The Government published its annual report on trade union membership this week.
The plain statistics don’t look good. Overall union density (the percentage of workers who are members of unions) fell again last year, from 28.3% to 28.0%. While there was a rise in the public sector of 0.3% to to 59.0%, in the private sector there was a decline of 0.5% to 16.1%. Equally worrying is that while the unionisation rate of the over-50s is 35.2%, that of the of the 18-24 band in work is only 9.8% rising to 22.3% for the 25-34 age band. It always used to be the young who were the driving force for unionisation, so unless young people become more involved, the future looks bleak.
We need to ask two questions – why the decline, and what can we do to reverse it?
Another blog, David Osler’s, has looked at the first question. David has come up with three reasons to explain the decline:
The first is that the labour movement frankly still has not recovered from the Thatcherite onslaught of the 1980s. The second is the fear of outsourcing, either to private companies or overseas. The third is the continuing effect of the anti-union laws.
I could add another reason. In the private sector, the decline of those areas of the economy, mining, steel, manufacturing, that were traditionally the most heavily unionised.
The trouble with all these reasons is that they don’t enable us to answer the second question – what we can do. These reasons are all outside our trade union movement, and therefore seem to leave us powerless to reverse the decline.
I don’t believe that these reasons are sufficient in themselves.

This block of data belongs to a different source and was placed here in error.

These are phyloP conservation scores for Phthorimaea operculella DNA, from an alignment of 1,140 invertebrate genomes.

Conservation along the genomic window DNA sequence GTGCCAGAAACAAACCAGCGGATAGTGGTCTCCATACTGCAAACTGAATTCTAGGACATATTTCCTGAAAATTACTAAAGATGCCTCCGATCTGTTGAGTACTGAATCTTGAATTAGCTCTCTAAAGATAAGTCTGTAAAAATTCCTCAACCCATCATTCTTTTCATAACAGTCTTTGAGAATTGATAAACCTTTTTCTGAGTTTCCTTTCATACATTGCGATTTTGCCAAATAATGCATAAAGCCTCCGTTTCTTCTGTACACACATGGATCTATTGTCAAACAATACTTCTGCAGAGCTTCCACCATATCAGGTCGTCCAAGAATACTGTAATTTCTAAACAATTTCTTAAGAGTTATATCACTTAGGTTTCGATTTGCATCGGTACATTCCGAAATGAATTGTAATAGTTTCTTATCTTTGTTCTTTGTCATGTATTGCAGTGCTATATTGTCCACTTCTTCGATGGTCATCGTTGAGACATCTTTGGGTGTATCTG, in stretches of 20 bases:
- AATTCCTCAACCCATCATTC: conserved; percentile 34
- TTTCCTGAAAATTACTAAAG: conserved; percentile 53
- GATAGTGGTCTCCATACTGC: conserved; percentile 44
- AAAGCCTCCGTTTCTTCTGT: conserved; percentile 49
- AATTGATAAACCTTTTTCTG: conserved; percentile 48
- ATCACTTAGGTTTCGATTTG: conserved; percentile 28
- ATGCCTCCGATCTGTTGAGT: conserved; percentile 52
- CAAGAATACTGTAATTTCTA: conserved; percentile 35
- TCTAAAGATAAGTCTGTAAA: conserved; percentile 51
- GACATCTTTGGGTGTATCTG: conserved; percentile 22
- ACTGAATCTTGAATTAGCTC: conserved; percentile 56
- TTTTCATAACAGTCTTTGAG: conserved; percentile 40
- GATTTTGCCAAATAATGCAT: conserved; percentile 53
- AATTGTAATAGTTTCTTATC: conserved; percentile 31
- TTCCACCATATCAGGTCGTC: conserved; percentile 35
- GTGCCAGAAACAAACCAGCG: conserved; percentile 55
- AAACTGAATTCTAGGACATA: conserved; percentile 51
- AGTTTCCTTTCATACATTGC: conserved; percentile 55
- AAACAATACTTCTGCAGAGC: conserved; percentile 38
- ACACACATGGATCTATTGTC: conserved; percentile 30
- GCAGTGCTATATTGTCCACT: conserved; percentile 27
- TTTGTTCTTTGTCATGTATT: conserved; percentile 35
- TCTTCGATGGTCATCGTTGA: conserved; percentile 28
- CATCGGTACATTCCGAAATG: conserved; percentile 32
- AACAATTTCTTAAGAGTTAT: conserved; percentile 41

‘We haven’t recovered from the Thatcherite onslaught’. What does this mean? The younger workers – those with the lowest density of trade union membership – never faced Thatcher. What we do have is a legacy of Thatcherite ideas. These were most forcefully propagated in recent years by the Blair Government, and now by Brown. It’s not for nothing that Brown has announced that Thatcher will have a State Funeral (a ‘privilege’ only accorded to Disraeli and Churchill in the past).
There is nothing inevitable about the continuation of Thacherite ideas. They were discredited under the Major Government, and by rights should long since be dead and buried. Thatcherism was resurrected by New Labour. Just look at Labour’s current attacks on welfare, for a clear example.
The ‘fear of outsourcing’ argument implies that all management have to do is to raise the spectre and suddenly everyone will feel powerless. It’s not automatic. That’s why there are union struggles against outsourcing, sometimes successful. The campaign to bring hospital cleaning back in-house demonstrates that trade unionists are prepared to fight over the issue. I don’t believe health workers conclude, just because Darzi has come out with a report, that we all have to accept the outsourcing of provider services from the NHS.
The third reason is the anti-union laws. To a large extent these are accepted in practice by the union leaderships, who then enforce them on their members. Again, though, nothing is inevitable. There would be no unions if anti-union laws had not been broken in the past. Ted Heath’s anti-union laws in the 1970s were defeated by concerted ‘unlawful’ action. And more recently, the victory of the Shell tanker drivers seems to have been due to the willingness of Unite to push the laws to the limit.
Even the decline in the ‘old industries’ is not an adequate explanation for trade union decline. There have been continuing patterns of change in employment in Britain – and therefore in patterns of unionisation. There were virtually no white-collar trade unionists until the 1960s – now no one finds it surprising that offices and call centres are unionised.